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I used this as a text in a home-school course for my high-school senior on "The Bible as Literature". It served very well for that, combining respect for the text, respect for scholarship and a sense of humour that resulted in a finely balanced gravitas that set just the right tone.Any disappointment I had was due to my wish that the author had considered other or additional passages--I never found shortcomings in the passages he did treat.And my favorite part: Describing the Garden of Eden story, Kugel describes how Christianity came to treat the serpent in the garden as Satan, but in the text, Kugel reminds us, "he's just another talking snake."read more
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I enjoyed this book immensely. Tells you what the bible says and provides historical context along with the various ways each story has been interpreted. Allowed me to understand how and why people continue to place such importance on something that archeologists, historians and biblical scholars have shown to be full of inconsistencies and factual inaccuracies. Author is an orthodox Jew, but presents material in a very balanced way even when it challenges his own beliefs. Drags at some points, but for the most part very interesting.read more
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This book is quite a tome, but Kugel is an excellent writer. His point is that, yes, modern Biblical scholarship is probably correct in many or most statements, but that this misses the point: The Bible was put together to advance certain viewpoints and when you read the Bible you need to understand the assumptions that go into reading it in a certain way. So in addition to the words of the Bible you need to understand why the ancient interpreters actually interpreted it this way. This interpretation makes the Bible what it is. So things like 'Original Sin' are really not supported by the Bible text per se, but are rather part of the what the Ancient Interpreters wanted the Bible to mean.Very well researched and interesting. I agree with what he writes, except that he seems to think that somehow the words of the Bible plus the ancient interpretations make it into a holy book. I cannot follow that. Instead his detailed analysis suggests to me that the Bible was written and put together from several sources to advance certain viewpoints, but it is completely up to the reader to accept or reject these viewpoints. They are not supported by the text of the Bible. In addition, in re-reading some of the stories of the old testament (after a long time not looking at them), they appear even more fantastical and some instances ridiculous. And the ancient interpreters really went through some mental gymnastics to make some of characters appear better than they really were.But these are personal conclusions, and a believer may come to different ones. However, Kugel clearly points out that the modern scholarship on the Bible and the usual interpretations (based on the ancient interpreters) are irreconcilable. So, if you want to believe in the Bible you need to read as a book of 'how to serve God' and on some level make a leap of faith. This will work for some believers and he does his best to make both the stance of the believer and the skeptic intellectually respectable.Kugel has a very refreshing writing style and he will never push his viewpoint or insult the readers intelligence, so although Kugel clearly is a believer, this book is an enjoyable read for both believers and skeptics.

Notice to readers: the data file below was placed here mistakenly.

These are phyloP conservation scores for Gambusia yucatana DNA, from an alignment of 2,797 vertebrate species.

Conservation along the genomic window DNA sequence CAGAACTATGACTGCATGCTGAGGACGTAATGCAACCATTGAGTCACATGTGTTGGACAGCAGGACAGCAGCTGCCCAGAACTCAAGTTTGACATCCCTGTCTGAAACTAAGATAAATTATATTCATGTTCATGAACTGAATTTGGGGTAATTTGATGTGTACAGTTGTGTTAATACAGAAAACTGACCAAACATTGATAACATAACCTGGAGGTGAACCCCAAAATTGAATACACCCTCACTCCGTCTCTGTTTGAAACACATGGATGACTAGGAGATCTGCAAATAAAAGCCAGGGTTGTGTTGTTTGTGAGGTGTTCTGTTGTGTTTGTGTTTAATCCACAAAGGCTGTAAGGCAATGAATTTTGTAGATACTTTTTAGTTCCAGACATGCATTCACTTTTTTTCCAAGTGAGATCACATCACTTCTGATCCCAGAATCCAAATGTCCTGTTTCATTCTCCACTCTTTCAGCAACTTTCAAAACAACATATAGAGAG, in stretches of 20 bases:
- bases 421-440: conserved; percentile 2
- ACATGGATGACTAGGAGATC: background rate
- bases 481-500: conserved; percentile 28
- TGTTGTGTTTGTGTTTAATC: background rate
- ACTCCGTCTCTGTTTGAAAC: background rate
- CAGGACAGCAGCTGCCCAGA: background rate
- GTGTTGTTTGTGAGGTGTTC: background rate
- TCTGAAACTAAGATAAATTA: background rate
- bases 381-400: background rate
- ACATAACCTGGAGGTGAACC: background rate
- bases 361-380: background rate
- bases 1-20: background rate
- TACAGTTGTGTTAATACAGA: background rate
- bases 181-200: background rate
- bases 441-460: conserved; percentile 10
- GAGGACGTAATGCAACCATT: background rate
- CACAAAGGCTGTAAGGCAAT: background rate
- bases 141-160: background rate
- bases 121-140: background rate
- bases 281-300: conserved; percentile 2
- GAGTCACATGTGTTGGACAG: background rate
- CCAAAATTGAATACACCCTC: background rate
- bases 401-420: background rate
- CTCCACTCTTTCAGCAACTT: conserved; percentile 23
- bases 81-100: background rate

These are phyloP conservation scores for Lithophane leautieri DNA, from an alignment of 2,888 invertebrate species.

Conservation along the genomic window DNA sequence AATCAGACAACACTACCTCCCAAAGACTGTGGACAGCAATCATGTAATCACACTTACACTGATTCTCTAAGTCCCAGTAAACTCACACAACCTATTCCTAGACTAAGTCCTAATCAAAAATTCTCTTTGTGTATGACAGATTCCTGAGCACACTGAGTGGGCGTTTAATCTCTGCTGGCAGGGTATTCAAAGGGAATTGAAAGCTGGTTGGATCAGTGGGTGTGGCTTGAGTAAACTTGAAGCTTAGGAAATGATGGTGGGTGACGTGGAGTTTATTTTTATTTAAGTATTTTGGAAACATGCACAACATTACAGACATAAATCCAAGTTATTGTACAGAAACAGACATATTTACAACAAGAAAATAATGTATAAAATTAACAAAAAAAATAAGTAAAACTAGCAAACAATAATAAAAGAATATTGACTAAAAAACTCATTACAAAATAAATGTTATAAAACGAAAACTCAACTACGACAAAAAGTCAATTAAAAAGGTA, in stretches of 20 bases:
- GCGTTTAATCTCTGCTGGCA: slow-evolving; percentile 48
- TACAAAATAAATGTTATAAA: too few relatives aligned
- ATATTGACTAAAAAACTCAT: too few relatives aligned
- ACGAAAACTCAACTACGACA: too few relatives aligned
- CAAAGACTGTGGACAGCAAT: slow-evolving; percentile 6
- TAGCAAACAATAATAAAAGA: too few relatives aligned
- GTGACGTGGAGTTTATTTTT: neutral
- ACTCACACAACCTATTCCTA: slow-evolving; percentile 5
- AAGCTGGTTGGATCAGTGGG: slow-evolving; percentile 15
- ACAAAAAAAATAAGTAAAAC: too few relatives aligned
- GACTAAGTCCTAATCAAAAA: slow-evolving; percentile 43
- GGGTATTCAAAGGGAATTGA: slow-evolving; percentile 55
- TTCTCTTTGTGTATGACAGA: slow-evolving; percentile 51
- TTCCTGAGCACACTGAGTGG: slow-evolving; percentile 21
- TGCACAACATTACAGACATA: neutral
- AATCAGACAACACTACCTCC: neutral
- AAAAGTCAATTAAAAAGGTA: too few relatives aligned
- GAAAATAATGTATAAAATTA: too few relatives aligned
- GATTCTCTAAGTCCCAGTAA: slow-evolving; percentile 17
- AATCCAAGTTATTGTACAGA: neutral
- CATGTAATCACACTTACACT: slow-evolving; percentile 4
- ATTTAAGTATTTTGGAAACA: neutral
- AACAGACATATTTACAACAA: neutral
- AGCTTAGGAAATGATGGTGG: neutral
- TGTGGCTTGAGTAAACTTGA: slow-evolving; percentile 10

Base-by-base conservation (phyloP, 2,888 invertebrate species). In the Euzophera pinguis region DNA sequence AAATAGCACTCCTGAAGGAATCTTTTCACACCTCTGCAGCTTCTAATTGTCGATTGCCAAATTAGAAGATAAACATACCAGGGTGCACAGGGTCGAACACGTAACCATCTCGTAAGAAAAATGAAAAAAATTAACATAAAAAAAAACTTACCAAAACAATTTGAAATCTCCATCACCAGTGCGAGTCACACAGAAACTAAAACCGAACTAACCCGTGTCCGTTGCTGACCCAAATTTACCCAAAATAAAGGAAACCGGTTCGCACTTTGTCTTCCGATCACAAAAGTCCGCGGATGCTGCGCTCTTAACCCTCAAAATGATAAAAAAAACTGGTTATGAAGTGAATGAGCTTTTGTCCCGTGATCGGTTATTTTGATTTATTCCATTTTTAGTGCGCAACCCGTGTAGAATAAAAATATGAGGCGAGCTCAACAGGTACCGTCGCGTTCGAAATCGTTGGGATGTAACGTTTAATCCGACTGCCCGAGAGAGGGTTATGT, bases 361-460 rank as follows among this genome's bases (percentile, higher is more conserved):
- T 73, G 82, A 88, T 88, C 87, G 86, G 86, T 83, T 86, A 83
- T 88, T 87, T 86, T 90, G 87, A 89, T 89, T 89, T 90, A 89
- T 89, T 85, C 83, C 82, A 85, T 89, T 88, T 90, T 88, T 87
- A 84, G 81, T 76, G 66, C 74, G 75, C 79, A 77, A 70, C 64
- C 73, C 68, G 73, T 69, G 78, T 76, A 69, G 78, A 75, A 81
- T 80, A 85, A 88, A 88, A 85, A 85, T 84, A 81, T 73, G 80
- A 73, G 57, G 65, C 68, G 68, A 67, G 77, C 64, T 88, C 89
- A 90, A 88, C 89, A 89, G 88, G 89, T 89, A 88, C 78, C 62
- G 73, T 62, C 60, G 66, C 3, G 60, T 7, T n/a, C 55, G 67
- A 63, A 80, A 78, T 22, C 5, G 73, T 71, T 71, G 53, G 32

Is this review helpful? Yes | NoThank you for your feedback.
I used this as a text in a home-school course for my high-school senior on "The Bible as Literature". It served very well for that, combining respect for the text, respect for scholarship and a sense of humour that resulted in a finely balanced gravitas that set just the right tone.Any disappointment I had was due to my wish that the author had considered other or additional passages--I never found shortcomings in the passages he did treat.And my favorite part: Describing the Garden of Eden story, Kugel describes how Christianity came to treat the serpent in the garden as Satan, but in the text, Kugel reminds us, "he's just another talking snake."
Is this review helpful? Yes | NoThank you for your feedback.
I enjoyed this book immensely. Tells you what the bible says and provides historical context along with the various ways each story has been interpreted. Allowed me to understand how and why people continue to place such importance on something that archeologists, historians and biblical scholars have shown to be full of inconsistencies and factual inaccuracies. Author is an orthodox Jew, but presents material in a very balanced way even when it challenges his own beliefs. Drags at some points, but for the most part very interesting.